Dictionary > Spectrin



plural: spectrins
spec·trin, spĕk′trĭn
A cytoplasmic membrane structure with contractile dimeric protein (240 & 220 kD) located under the plasma membrane, especially of erythrocytes, potentially restricting the lateral mobility of integral proteins



Cytoskeleton is a cytoplasmic structure composed of protein filaments and microtubules in the cytoplasm, and has a role in controlling cell shape, maintaining intracellular organization, and in cell movement. In eukaryotes, there are three major types of cytoskeleton, namely (1) microfilaments, (2) microtubules, and (3) intermediate filaments. Other eukaryotic cytoskeletons are septin and spectrin. Septins form complexes with each other to create attachment points for other proteins inside the cell. Spectrins are proteins forming a meshwork under the plasma membrane, potentially restricting the lateral mobility of integral proteins. It was first isolated from human red blood cells treated with mild detergents that could lyse the cells and wash out other cytoplasmic components and leave out a mesh of spectrin cytoskeleton that preserves cell shape and outline. As if a ghost of the red blood cell, it was called spectrin (from spectre or Latin spectrum, meaning “ghost” or “apparition”).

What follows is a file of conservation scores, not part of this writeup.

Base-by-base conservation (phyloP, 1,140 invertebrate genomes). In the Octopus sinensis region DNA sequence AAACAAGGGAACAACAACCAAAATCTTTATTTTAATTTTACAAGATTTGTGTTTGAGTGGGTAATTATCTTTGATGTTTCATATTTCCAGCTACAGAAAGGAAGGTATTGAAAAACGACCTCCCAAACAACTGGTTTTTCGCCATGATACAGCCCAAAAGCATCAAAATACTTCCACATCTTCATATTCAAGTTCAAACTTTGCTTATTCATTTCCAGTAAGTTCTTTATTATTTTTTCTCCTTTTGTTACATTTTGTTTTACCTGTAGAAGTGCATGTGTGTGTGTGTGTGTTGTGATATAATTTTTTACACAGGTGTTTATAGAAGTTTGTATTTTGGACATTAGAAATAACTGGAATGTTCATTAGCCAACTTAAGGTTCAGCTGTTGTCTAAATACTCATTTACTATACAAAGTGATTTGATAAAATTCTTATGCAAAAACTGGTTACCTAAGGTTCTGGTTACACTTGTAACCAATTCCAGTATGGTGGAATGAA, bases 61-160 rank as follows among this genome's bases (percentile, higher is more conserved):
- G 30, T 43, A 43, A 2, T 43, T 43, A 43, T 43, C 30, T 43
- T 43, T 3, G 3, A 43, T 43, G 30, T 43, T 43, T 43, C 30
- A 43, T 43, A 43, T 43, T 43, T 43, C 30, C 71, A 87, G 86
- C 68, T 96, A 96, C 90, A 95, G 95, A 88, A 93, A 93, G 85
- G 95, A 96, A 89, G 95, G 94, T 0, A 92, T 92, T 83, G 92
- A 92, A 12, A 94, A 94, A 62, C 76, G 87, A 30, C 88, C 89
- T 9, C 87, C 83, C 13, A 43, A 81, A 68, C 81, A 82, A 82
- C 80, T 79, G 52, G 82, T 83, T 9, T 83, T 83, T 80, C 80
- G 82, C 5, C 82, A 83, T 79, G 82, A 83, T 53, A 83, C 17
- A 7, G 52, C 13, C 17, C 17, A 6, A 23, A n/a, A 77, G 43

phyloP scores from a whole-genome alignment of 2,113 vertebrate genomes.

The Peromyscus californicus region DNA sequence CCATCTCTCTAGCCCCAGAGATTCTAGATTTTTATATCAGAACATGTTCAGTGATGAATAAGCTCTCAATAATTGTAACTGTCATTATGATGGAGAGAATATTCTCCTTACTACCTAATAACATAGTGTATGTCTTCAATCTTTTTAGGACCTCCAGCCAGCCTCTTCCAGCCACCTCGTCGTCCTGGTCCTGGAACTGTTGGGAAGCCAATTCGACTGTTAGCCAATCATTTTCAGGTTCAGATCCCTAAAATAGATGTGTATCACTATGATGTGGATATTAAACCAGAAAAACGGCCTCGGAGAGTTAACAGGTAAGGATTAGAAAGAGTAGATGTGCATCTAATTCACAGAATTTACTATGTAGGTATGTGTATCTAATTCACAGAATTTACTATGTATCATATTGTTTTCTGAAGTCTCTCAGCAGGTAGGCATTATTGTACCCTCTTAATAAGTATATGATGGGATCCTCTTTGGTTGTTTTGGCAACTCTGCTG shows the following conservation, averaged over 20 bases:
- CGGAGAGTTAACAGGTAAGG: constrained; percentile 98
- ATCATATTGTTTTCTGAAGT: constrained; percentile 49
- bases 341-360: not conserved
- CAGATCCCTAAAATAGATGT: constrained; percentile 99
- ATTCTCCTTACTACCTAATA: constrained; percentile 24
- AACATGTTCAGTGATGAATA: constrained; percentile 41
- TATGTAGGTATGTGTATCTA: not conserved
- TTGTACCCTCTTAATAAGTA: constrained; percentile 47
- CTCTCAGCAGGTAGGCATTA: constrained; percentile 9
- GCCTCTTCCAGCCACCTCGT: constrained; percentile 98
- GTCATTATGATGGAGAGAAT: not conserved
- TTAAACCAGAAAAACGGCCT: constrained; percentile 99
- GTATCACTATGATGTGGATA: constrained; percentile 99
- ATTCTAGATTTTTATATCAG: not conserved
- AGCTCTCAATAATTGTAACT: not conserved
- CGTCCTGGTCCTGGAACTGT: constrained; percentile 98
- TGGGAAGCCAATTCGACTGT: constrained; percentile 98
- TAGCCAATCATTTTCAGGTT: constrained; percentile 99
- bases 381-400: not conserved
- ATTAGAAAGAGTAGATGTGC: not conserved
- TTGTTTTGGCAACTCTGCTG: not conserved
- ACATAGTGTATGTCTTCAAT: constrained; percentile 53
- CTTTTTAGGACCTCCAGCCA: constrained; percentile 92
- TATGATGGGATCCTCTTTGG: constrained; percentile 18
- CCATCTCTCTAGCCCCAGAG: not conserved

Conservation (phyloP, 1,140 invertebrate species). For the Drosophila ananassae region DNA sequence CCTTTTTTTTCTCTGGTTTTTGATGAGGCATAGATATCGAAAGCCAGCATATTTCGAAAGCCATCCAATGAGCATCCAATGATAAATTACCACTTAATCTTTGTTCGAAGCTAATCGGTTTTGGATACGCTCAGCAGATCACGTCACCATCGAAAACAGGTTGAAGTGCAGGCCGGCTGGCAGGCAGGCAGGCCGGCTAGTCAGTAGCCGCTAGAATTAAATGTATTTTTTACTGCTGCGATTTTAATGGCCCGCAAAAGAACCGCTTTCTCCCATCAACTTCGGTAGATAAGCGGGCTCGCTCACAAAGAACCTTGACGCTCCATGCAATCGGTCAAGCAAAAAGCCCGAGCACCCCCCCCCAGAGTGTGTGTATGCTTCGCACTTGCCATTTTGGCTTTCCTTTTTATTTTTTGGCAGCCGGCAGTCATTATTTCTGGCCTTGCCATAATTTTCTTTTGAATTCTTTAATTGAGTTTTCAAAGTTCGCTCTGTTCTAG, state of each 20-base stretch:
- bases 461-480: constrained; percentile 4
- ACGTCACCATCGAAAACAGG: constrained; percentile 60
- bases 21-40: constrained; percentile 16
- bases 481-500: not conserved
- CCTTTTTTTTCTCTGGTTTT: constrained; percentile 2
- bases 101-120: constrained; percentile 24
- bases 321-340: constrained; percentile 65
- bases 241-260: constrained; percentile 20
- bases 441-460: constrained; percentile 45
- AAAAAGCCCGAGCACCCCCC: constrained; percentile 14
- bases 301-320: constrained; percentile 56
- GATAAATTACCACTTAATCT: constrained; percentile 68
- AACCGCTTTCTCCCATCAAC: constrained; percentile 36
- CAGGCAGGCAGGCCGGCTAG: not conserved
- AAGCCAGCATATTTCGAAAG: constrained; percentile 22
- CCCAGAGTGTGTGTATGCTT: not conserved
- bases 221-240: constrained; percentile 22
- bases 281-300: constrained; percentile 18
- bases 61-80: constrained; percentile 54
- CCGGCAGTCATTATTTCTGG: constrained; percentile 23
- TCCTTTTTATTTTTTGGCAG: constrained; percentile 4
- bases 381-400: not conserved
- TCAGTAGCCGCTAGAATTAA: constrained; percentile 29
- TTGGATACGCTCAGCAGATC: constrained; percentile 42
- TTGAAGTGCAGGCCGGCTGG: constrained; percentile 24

A spectrin is a cytoskeletal protein located under the plasma membrane of eukaryotic cells, forming a pentagonal or hexagonal configuration. In invertebrates, spectrins include α,β and βH types. In vertebrates, particularly humans, spectrins include alpha-spectrins (i.e. αI and αII) and beta-spectrins (i.e. βI, βII, βIII, βIV, and βV). Spectrin forms a complex with ankyrin, actin and probably other components of the membrane cytoskeleton, so that there is a meshwork of proteins underlying the plasma membrane, potentially restricting the lateral mobility of integral proteins. Isoforms have been described from other tissues (fodrin, TW 240-260k protein), where they are assumed to play a similar role. Spectrins contain eF hand motif.

Inborn errors, Pathobiology, Genetics

Defective spectrin due to genetic mutation is associated with hereditary conditions such as hereditary elliptocytosis and hereditary spherocytosis. Both are characterized by hereditary defects of the erythrocytes. Human genes involved in the production of spectrin are as follows: SPTA1 and SPTAN1 for αI and αII spectrins, respectively, and SPTB, SPTBN1, SPTBN2, SPTBN4, SPTBN5 for βI to βV spectrins.

Biological importance

Spectrin provides a structural framework of the cell. For instance, it forms the meshwork that accounts for the cell shape of the erythrocytes.



  • from French spectre, from Latin spectrum (“apparition”)

Further reading

See also

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